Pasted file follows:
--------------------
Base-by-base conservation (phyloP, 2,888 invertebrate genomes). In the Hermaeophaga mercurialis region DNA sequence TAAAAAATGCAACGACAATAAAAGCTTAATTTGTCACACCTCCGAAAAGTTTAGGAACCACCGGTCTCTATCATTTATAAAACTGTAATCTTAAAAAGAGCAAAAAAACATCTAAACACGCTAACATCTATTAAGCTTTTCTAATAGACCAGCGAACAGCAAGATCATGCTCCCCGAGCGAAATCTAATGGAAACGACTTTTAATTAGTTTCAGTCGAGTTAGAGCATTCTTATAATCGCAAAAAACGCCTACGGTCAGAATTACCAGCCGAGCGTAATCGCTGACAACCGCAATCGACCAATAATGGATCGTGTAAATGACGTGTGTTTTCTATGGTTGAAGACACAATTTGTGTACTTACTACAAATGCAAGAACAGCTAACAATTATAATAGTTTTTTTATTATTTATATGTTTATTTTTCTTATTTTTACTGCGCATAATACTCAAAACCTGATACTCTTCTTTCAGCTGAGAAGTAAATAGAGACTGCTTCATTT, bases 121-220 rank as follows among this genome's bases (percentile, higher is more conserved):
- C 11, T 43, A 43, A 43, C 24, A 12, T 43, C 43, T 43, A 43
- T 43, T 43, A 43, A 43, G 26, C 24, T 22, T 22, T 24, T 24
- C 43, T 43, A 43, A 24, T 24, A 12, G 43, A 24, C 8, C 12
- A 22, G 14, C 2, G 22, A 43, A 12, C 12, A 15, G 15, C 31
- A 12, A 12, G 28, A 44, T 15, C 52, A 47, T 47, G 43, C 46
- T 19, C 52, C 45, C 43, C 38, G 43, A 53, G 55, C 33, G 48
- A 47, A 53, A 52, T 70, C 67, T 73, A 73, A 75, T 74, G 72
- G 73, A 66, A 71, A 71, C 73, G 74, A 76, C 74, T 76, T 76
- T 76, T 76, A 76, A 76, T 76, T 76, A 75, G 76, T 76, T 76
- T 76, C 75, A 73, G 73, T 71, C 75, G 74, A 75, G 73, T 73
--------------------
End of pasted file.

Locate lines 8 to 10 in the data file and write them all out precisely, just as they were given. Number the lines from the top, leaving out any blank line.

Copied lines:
- A 47, A 53, A 52, T 70, C 67, T 73, A 73, A 75, T 74, G 72
- G 73, A 66, A 71, A 71, C 73, G 74, A 76, C 74, T 76, T 76
- T 76, T 76, A 76, A 76, T 76, T 76, A 75, G 76, T 76, T 76